"In the farther park two textures of moving grey were sorting themselves out: mist drifting, eddying, dispersing; sheep beginning to move in the dewy feed. Already the day declared its season; already the scent of the syringas, heavy as orange-blossom, was blowing up from the gardens. The hubbub dawn-chorus had tuned to distinguishable notes: willow-warblers montononously tumbling downstairs, chaffinches as unvaryingly revving-up, and suspense provided only by the wrens, who pleased themselves as to whether or not they should add answer to question." 

It also includes one passage of such amazing prescience that it is difficult to believe it was really written as long ago as 1937:

"Appleby drew deep breaths of June air as he went briskly down the drive. The summer was advanced in this southland country; from somewhere came the scent of the first hay and already the oak-leaves were darkening. Over his left shoulder he looked up at Horton Hill. Across the crown there must be some right-of-way, for no attempt had been made to eject the people gathering there. It was quite a crowd now: idlers in the neighbouring towns, reading the stimulating news in their morning paper, had hurried to get out the car and motor over to see what they could. And soon there would be similar arrivals from London; people 'running down for the day'. And portents these, thought Appleby, of a society running down in another sense: clogged by its own mass-production of individuals who, let loose from a day's or a lifetime's specialized routine, will neither think nor read nor practise any craft, but only gape."

What it doesn't have though is characters one can care much about. The Duke and Duchess are not merely cardboard, but rice paper, the young female love interest appears to have barely any interior life and the cast of extras are caricatures mainly. Of the two male leads, one couches a lot of his interpretations of what he sees within the framework of the ballet he'd been watching before being called back to work, (which, as I hate 'dance', is not a trait that endears the man to me), and the other is perfectly nice but lacks any especially charming or interesting trait, (unless you count the writing of detective mysteries), that might give the reader an insight into his soul or a reason to feel some sympathy with him.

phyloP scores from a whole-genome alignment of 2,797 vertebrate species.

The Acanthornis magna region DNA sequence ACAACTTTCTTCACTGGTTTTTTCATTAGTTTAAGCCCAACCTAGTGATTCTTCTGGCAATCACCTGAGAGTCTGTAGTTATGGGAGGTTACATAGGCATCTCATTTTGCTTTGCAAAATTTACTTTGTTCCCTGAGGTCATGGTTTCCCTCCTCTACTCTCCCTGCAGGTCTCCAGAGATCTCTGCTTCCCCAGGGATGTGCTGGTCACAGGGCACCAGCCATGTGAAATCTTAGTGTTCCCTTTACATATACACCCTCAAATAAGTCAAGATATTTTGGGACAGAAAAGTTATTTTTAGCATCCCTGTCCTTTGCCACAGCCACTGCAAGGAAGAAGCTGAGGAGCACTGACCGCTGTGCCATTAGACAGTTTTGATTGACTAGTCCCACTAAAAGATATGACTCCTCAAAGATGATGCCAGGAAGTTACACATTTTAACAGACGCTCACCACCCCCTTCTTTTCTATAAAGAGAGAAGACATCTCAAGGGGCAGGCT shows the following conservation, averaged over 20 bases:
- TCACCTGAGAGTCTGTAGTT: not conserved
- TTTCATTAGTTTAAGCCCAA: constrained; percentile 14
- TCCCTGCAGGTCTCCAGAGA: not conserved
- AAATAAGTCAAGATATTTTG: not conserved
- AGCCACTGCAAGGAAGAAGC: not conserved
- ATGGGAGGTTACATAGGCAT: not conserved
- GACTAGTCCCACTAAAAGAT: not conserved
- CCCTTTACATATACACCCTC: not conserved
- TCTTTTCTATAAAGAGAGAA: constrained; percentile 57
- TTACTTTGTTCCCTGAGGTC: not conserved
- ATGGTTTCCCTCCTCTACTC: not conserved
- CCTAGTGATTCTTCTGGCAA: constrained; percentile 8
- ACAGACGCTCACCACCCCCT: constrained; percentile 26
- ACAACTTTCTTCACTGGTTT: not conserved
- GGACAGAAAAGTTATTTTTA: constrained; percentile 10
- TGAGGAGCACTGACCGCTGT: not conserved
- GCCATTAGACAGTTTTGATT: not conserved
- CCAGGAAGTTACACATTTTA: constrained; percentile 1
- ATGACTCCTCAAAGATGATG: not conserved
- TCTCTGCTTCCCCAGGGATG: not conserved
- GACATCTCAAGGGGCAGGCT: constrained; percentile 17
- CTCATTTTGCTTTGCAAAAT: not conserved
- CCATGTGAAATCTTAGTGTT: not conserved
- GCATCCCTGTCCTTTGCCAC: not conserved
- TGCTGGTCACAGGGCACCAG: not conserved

Where Albert Campion, in Margery Allingham's books, remains constantly intriguing and Gervase Fen, in Edmund Crispin's, is consistently absurd, Gott, although somewhat worried about whether he will get the girl he wants to marry, is essentially unneurotic and very self-confident and Appleby seems to be equipped with few emotions. As a resul,t it is hard to feel particularly involved with either of them. Consequently, the book gives readers the sense that they are observing a pretty puzzle clicking neatly into place, a puzzle devised by an academic mind that hopes to entice with country house furnishings but is unable to bring the puppets he's invented into true, lovable life. The repeated arch references to fictional detective novels within this detective novel, although perhaps intended as some kind of mirror to the play within a play in Hamlet, do nothing to add to the work's charm. Although there is a great deal to like and admire in Hamlet, Revenge! - the plotting, in particular, is immensely clever - what is slightly lacking, sadly, is the warmth that might bring such a well-engineered machine to life.